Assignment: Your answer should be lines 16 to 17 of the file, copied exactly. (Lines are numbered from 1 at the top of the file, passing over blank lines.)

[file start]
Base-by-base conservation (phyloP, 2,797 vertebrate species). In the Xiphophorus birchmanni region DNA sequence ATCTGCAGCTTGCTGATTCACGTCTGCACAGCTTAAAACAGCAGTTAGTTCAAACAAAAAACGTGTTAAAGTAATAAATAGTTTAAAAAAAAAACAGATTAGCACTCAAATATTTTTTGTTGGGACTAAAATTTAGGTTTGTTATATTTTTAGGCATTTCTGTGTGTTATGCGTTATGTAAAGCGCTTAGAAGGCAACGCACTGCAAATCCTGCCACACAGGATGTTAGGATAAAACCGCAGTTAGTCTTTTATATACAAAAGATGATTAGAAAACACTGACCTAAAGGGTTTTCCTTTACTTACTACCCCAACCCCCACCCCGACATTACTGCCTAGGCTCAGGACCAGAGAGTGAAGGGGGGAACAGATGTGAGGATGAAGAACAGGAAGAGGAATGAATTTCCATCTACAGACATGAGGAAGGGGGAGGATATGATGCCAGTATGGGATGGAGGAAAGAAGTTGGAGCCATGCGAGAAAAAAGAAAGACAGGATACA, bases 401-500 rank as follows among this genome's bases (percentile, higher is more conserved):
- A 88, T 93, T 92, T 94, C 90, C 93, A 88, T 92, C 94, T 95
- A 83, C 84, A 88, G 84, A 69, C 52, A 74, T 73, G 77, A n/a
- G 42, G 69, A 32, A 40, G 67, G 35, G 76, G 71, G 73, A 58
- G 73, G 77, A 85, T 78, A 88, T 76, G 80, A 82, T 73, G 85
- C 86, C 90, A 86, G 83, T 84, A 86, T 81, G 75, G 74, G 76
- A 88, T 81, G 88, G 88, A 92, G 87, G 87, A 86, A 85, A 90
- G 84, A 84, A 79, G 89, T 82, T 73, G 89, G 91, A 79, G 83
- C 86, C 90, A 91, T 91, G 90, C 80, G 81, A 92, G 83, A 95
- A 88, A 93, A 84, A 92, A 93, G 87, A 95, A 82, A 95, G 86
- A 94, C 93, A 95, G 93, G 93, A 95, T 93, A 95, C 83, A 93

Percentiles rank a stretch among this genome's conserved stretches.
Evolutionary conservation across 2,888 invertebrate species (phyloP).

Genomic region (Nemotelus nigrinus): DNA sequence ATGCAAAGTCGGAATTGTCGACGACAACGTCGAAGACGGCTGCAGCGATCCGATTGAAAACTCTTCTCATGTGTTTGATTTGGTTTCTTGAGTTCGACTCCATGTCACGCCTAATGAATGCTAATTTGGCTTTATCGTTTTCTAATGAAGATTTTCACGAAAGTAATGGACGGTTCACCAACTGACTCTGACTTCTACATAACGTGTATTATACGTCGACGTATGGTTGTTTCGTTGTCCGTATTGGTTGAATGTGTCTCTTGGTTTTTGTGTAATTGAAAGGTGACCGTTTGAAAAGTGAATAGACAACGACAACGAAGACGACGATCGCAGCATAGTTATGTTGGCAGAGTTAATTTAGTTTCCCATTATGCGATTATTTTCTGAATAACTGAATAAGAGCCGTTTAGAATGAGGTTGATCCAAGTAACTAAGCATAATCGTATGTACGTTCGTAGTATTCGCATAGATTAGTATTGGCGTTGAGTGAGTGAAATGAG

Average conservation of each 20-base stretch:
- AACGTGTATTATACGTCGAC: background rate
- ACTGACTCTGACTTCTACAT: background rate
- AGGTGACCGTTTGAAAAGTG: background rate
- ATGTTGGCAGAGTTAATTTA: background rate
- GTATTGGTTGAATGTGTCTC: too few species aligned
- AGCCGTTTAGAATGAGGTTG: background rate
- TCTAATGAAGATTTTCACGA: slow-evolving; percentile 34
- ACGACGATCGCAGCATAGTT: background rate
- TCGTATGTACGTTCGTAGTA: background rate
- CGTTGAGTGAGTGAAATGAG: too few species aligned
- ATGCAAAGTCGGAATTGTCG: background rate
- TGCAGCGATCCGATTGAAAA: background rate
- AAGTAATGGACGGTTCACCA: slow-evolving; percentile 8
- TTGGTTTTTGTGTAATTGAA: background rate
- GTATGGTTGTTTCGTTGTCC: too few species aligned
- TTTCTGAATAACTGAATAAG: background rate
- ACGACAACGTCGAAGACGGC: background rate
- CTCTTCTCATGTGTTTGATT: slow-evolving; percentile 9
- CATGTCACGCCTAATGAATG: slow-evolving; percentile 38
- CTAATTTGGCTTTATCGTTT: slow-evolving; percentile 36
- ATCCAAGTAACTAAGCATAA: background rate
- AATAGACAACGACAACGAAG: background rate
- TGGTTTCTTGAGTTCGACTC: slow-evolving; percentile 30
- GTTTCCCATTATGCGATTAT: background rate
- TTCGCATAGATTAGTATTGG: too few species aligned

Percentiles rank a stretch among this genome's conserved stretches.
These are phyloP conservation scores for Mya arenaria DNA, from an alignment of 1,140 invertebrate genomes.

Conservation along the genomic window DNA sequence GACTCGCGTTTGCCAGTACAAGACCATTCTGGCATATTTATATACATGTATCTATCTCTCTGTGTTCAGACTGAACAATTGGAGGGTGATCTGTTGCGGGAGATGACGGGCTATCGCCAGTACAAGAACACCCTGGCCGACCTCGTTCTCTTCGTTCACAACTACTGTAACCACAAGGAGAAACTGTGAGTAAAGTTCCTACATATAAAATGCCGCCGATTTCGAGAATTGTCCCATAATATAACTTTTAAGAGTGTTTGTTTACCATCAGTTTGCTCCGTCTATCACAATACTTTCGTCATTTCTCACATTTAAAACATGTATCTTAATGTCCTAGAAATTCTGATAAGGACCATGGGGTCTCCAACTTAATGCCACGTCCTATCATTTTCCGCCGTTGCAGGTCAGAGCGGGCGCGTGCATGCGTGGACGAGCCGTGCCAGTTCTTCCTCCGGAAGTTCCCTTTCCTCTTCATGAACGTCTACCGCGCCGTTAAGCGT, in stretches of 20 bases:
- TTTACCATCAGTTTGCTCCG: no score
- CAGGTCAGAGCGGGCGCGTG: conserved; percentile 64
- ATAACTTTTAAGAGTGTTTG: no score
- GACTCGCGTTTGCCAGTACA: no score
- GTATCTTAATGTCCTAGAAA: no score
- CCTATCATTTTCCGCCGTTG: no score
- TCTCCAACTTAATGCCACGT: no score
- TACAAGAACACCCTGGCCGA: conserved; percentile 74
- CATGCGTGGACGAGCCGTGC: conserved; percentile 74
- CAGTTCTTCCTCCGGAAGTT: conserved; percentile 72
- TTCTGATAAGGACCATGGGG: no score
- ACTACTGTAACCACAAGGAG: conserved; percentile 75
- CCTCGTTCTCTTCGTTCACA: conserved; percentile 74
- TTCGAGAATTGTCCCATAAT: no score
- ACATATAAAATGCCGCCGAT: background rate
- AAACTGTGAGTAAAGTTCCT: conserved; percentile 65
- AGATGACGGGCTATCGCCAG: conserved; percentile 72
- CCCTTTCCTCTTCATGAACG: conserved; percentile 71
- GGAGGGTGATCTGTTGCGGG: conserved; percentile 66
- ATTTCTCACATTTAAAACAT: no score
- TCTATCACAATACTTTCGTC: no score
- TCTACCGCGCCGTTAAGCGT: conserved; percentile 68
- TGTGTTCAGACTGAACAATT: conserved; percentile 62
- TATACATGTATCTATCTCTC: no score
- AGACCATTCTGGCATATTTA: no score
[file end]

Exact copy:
- AACGTGTATTATACGTCGAC: background rate
- ACTGACTCTGACTTCTACAT: background rate